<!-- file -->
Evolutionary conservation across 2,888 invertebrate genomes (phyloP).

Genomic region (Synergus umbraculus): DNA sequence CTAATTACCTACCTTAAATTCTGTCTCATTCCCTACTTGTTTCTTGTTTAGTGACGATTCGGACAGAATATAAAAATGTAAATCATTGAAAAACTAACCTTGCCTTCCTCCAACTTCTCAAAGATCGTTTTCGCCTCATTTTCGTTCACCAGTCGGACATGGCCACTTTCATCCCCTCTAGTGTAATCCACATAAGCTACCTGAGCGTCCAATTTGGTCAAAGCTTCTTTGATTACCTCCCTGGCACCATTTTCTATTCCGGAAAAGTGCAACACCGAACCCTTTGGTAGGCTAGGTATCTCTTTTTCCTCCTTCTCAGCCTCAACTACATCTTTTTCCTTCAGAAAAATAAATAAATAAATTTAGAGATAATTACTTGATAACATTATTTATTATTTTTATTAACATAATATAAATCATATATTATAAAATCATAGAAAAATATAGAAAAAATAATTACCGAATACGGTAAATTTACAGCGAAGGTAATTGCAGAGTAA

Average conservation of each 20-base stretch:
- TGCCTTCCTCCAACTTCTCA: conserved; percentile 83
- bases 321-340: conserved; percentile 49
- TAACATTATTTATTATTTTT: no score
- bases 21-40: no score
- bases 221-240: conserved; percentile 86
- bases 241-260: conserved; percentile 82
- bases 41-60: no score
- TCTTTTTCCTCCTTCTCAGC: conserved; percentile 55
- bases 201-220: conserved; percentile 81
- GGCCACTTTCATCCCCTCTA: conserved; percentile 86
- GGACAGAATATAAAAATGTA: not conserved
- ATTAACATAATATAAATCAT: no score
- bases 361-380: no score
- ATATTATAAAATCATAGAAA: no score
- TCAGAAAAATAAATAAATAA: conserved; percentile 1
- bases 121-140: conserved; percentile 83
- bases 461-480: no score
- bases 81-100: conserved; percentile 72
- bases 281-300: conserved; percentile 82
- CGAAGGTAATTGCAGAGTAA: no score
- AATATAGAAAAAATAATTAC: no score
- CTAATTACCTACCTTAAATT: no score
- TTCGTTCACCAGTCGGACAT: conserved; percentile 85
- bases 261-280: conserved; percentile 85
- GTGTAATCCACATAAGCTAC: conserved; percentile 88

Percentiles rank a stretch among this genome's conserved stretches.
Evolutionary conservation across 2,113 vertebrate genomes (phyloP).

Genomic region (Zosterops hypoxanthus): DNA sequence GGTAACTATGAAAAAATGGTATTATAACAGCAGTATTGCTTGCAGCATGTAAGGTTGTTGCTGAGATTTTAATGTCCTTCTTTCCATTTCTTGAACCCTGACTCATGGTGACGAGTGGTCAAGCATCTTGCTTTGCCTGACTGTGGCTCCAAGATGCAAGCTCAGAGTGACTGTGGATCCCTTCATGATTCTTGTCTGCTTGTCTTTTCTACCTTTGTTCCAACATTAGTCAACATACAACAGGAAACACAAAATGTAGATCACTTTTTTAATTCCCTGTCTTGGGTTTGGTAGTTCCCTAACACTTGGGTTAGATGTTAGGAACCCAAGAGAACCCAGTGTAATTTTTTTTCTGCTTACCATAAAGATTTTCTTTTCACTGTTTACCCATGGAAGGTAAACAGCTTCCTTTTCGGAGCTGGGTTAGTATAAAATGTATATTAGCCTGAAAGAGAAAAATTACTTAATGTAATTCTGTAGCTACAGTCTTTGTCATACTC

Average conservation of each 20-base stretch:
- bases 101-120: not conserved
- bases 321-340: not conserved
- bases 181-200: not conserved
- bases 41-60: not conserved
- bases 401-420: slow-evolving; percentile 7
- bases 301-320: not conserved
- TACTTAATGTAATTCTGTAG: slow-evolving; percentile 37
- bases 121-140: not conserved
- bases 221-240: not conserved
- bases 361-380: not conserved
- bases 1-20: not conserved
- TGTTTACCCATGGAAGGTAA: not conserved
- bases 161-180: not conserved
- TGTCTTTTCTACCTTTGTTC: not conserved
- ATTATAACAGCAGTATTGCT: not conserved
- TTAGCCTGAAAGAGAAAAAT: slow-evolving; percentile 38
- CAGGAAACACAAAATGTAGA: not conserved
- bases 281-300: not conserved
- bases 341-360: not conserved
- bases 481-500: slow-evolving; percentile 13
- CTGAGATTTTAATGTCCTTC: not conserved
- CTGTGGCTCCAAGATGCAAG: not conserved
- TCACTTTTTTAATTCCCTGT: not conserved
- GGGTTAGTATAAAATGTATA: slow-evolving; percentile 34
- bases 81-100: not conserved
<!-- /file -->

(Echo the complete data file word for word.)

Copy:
Evolutionary conservation across 2,888 invertebrate genomes (phyloP).

Genomic region (Synergus umbraculus): DNA sequence CTAATTACCTACCTTAAATTCTGTCTCATTCCCTACTTGTTTCTTGTTTAGTGACGATTCGGACAGAATATAAAAATGTAAATCATTGAAAAACTAACCTTGCCTTCCTCCAACTTCTCAAAGATCGTTTTCGCCTCATTTTCGTTCACCAGTCGGACATGGCCACTTTCATCCCCTCTAGTGTAATCCACATAAGCTACCTGAGCGTCCAATTTGGTCAAAGCTTCTTTGATTACCTCCCTGGCACCATTTTCTATTCCGGAAAAGTGCAACACCGAACCCTTTGGTAGGCTAGGTATCTCTTTTTCCTCCTTCTCAGCCTCAACTACATCTTTTTCCTTCAGAAAAATAAATAAATAAATTTAGAGATAATTACTTGATAACATTATTTATTATTTTTATTAACATAATATAAATCATATATTATAAAATCATAGAAAAATATAGAAAAAATAATTACCGAATACGGTAAATTTACAGCGAAGGTAATTGCAGAGTAA

Average conservation of each 20-base stretch:
- TGCCTTCCTCCAACTTCTCA: conserved; percentile 83
- bases 321-340: conserved; percentile 49
- TAACATTATTTATTATTTTT: no score
- bases 21-40: no score
- bases 221-240: conserved; percentile 86
- bases 241-260: conserved; percentile 82
- bases 41-60: no score
- TCTTTTTCCTCCTTCTCAGC: conserved; percentile 55
- bases 201-220: conserved; percentile 81
- GGCCACTTTCATCCCCTCTA: conserved; percentile 86
- GGACAGAATATAAAAATGTA: not conserved
- ATTAACATAATATAAATCAT: no score
- bases 361-380: no score
- ATATTATAAAATCATAGAAA: no score
- TCAGAAAAATAAATAAATAA: conserved; percentile 1
- bases 121-140: conserved; percentile 83
- bases 461-480: no score
- bases 81-100: conserved; percentile 72
- bases 281-300: conserved; percentile 82
- CGAAGGTAATTGCAGAGTAA: no score
- AATATAGAAAAAATAATTAC: no score
- CTAATTACCTACCTTAAATT: no score
- TTCGTTCACCAGTCGGACAT: conserved; percentile 85
- bases 261-280: conserved; percentile 85
- GTGTAATCCACATAAGCTAC: conserved; percentile 88

Percentiles rank a stretch among this genome's conserved stretches.
Evolutionary conservation across 2,113 vertebrate genomes (phyloP).

Genomic region (Zosterops hypoxanthus): DNA sequence GGTAACTATGAAAAAATGGTATTATAACAGCAGTATTGCTTGCAGCATGTAAGGTTGTTGCTGAGATTTTAATGTCCTTCTTTCCATTTCTTGAACCCTGACTCATGGTGACGAGTGGTCAAGCATCTTGCTTTGCCTGACTGTGGCTCCAAGATGCAAGCTCAGAGTGACTGTGGATCCCTTCATGATTCTTGTCTGCTTGTCTTTTCTACCTTTGTTCCAACATTAGTCAACATACAACAGGAAACACAAAATGTAGATCACTTTTTTAATTCCCTGTCTTGGGTTTGGTAGTTCCCTAACACTTGGGTTAGATGTTAGGAACCCAAGAGAACCCAGTGTAATTTTTTTTCTGCTTACCATAAAGATTTTCTTTTCACTGTTTACCCATGGAAGGTAAACAGCTTCCTTTTCGGAGCTGGGTTAGTATAAAATGTATATTAGCCTGAAAGAGAAAAATTACTTAATGTAATTCTGTAGCTACAGTCTTTGTCATACTC

Average conservation of each 20-base stretch:
- bases 101-120: not conserved
- bases 321-340: not conserved
- bases 181-200: not conserved
- bases 41-60: not conserved
- bases 401-420: slow-evolving; percentile 7
- bases 301-320: not conserved
- TACTTAATGTAATTCTGTAG: slow-evolving; percentile 37
- bases 121-140: not conserved
- bases 221-240: not conserved
- bases 361-380: not conserved
- bases 1-20: not conserved
- TGTTTACCCATGGAAGGTAA: not conserved
- bases 161-180: not conserved
- TGTCTTTTCTACCTTTGTTC: not conserved
- ATTATAACAGCAGTATTGCT: not conserved
- TTAGCCTGAAAGAGAAAAAT: slow-evolving; percentile 38
- CAGGAAACACAAAATGTAGA: not conserved
- bases 281-300: not conserved
- bases 341-360: not conserved
- bases 481-500: slow-evolving; percentile 13
- CTGAGATTTTAATGTCCTTC: not conserved
- CTGTGGCTCCAAGATGCAAG: not conserved
- TCACTTTTTTAATTCCCTGT: not conserved
- GGGTTAGTATAAAATGTATA: slow-evolving; percentile 34
- bases 81-100: not conserved